By Abby Sims
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Derek Jeter, beloved Yankees captain, is officially on the DL after an MRI of his right calf reportedly revealed a Grade I strain. Jeter removed himself from the game after limping off the field in the fifth inning on Monday.READ MORE: Summit One Vanderbilt Observation Deck Opens In Midtown
There is never a good time for an injury, and Jeter, just 6 hits shy of the 3,000 milestone, had not had an injury serious enough to put him on the DL since dislocating his left shoulder in 2003. Strains can be nagging injuries that create ongoing vulnerability, but with proper precaution and the mildest grade of strain, hopefully Jeter will be back in the lineup when this stint on the DL is up.
What muscles might have been strained?
The inner (medial) and outer (lateral) heads of the gastroc (gastrocnemius) comprise the bulk of the calf muscles. This muscle is generally the offender in calf strains. Deep to the gastroc is the soleus, and both attach to the heel bone via the Achilles tendon.
The primary difference between these two muscles is that the gastroc is a two-joint muscle, crossing both the knee and ankle, while the soleus originates below the knee, and crosses only the ankle. Both muscles act to point the foot downward/forward (plantarflexion of the ankle), allowing us to do heel raises or walk on our tip-toes (other muscles also assist in this action). They are crucial for push off with walking, running or jumping. Because of their attachments, the gastroc is in charge of plantarflexion when the knee is straight, while the soleus is the prime mover when the knee is flexed. As a result, they are also stretched and strengthened differently.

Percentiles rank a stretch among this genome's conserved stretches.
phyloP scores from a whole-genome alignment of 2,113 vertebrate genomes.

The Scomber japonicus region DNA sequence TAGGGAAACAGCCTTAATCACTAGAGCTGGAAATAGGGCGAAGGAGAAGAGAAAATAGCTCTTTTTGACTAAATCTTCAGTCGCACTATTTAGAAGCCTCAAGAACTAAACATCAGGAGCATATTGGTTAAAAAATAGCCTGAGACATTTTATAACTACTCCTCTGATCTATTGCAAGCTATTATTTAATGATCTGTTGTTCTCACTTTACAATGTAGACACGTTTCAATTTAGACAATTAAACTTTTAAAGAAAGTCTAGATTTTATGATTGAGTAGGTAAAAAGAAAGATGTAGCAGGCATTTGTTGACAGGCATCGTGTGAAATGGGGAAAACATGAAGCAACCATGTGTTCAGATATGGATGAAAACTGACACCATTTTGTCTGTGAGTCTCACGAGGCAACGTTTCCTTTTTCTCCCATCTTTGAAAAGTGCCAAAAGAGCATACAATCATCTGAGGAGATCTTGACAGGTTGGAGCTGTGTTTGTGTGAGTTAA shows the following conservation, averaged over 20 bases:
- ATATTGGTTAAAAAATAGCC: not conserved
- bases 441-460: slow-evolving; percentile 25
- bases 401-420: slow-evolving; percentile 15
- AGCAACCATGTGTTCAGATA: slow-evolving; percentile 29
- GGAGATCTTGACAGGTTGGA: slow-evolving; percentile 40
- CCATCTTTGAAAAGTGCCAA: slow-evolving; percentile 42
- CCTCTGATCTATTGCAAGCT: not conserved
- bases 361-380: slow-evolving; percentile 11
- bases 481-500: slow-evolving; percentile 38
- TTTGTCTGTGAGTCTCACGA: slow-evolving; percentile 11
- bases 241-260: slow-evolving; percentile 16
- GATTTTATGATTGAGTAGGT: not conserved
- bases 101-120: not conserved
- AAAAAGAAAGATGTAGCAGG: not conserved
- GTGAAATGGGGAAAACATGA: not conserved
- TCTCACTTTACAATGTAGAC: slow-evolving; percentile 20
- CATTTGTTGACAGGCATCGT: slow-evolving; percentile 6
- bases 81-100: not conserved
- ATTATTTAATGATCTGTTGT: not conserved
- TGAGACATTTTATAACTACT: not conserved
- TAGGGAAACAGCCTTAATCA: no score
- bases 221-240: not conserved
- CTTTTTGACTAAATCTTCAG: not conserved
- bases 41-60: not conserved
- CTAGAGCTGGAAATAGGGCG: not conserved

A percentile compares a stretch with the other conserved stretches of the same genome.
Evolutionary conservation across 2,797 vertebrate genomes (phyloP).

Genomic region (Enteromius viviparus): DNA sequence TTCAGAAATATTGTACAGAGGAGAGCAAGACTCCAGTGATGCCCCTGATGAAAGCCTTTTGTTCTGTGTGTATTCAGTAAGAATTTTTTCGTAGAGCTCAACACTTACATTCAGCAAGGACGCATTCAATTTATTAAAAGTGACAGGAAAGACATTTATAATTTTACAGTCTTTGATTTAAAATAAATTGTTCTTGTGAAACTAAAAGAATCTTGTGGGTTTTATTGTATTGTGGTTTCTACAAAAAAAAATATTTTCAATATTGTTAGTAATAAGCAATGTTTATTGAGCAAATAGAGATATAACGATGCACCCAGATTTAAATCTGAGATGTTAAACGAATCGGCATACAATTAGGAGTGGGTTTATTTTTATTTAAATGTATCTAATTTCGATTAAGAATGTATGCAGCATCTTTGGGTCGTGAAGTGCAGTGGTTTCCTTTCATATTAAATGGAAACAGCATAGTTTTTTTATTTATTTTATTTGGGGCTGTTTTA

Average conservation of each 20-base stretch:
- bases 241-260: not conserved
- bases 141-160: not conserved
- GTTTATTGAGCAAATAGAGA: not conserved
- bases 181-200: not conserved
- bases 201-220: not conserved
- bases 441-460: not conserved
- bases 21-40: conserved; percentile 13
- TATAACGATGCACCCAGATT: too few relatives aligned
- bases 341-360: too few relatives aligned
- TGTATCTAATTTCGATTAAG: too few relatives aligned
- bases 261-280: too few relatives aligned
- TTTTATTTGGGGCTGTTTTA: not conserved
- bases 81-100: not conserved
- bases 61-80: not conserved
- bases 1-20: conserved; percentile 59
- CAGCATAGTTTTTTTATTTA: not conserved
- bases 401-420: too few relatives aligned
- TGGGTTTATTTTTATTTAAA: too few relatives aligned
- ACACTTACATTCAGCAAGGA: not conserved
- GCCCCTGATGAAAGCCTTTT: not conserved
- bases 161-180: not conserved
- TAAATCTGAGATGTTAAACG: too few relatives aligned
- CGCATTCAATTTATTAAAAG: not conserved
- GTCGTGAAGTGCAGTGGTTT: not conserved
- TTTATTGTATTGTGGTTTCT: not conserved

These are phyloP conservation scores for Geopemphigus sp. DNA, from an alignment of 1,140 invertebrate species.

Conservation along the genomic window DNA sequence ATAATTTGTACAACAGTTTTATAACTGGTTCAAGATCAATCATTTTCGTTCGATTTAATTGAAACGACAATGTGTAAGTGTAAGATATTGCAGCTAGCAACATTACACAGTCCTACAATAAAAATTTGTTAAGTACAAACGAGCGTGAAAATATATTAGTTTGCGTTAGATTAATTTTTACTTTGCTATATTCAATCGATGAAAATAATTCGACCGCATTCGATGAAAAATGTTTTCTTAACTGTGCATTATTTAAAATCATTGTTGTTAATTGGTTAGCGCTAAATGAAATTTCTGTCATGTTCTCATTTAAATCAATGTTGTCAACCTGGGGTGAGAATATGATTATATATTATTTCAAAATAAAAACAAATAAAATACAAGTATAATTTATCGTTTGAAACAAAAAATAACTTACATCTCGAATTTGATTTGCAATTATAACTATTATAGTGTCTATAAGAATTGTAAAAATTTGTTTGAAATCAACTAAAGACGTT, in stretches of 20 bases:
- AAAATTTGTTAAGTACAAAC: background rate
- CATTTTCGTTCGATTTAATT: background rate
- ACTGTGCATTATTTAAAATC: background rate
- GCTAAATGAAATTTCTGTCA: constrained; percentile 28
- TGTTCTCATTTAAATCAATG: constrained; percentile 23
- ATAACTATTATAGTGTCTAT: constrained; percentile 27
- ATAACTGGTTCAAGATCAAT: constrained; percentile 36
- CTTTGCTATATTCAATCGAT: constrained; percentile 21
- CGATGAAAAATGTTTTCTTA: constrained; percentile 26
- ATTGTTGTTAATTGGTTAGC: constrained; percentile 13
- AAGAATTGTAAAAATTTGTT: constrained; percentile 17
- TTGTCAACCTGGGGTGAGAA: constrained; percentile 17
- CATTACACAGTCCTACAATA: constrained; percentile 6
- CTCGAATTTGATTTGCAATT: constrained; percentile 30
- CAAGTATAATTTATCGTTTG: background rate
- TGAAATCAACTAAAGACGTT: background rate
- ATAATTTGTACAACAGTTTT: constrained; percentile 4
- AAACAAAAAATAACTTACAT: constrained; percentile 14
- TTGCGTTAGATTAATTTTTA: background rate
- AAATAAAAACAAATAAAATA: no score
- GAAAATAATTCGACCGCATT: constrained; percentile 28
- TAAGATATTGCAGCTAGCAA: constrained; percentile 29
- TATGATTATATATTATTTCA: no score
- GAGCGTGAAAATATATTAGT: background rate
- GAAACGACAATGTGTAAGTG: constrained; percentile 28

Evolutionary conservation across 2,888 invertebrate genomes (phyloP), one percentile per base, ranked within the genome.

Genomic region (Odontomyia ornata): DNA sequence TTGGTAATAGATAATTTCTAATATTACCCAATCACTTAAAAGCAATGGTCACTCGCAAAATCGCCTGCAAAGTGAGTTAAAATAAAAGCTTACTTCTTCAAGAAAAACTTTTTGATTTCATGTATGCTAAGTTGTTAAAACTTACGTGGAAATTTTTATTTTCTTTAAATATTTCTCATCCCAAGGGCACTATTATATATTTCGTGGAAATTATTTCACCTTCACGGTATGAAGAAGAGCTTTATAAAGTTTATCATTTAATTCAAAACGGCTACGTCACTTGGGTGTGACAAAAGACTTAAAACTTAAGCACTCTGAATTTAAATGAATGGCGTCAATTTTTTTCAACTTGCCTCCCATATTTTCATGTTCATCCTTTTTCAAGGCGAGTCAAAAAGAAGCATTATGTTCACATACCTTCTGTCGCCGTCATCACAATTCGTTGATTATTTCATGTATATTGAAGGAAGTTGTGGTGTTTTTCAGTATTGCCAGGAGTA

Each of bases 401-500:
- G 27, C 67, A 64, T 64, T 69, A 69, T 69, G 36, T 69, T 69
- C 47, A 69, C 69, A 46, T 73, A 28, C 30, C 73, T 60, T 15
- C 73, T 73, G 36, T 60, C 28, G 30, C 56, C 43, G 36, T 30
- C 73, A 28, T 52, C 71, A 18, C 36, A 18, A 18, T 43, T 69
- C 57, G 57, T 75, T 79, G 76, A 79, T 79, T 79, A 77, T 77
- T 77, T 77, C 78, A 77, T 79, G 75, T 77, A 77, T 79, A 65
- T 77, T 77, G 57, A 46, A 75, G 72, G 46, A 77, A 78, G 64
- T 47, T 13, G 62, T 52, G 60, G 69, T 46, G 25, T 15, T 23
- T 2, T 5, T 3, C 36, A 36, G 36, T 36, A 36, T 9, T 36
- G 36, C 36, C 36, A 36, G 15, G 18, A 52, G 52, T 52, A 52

How do you stretch the calf muscles?
To stretch any muscle, it must be distended from its origin to its insertion. Because it is a two-joint muscle, the gastroc is put on stretch when ankle is dorsiflexed (the foot positioned up and back) while the knee is straight (extended). This is the traditional runners-stretch performed by leaning in toward a wall. In contrast, the soleus is stretched when the ankle is placed at its end-range of motion into dorsiflexion, with the knee flexed (bent).READ MORE: Police On Hunt For Occupant Of Black Or Dark Blue Honda Wanted In Westfield, N.J. Home Invasion And Sexual Assault
As a special reminder, readers are cautioned NOT to stretch or strengthen either muscle by hanging their heels off the edge of a step or other elevated surface.
Repeatedly doing so can be damaging to structures in the midfoot. When stretching, the heel should remain flat on the floor (to lock the joint below the ankle) and the foot should be slightly inverted – putting extra weight through the outer side – to avoid dorsiflexion through the midfoot and focus the motion at the ankle alone.
A strain of the calf can occur with trauma, or may be due to overuse. Like sprains (of ligaments), muscle strains are graded based on the degree of damage to the tissue, with a grade III representing a complete tear. Just as with the hamstring or oblique strains we hear so much about in baseball, a calf strain can become a recurrent issue and taking care to accurately assess the degree of damage is necessary to drive the treatment that will follow.
Care and return to play are based on tolerance to anti-inflammatory measures, soft-tissue massage, progressive stretching and strengthening, as well as ability to restore full function with respect to movement, agility, balance and power/speed. Pain-free management remains a focus throughout.
I may be the ultimate Mariner fan (my husband calls their games after all) but I am rooting for Jeter all the way!
Abby Sims has a Masters degree in Physical Therapy from Duke University and a Bachelors in Physical Education from Rutgers University. She has owned and operated orthopedic and sports physical therapy practices in New York City for the past 30 years. During that time Abby has had the pleasure of working with many professional athletes and celebrities.MORE NEWS: Street Teams Canvas Neighborhoods To Bring Medical Care To Vulnerable New Yorkers
In addition to her clinical work and speaking at medical conferences, Abby and her husband, sportscaster Dave Sims, provide media coaching for athletes via their AthletiSense communications program. You can follow Abby’s daily fitness/wellness tips on Twitter @abcsims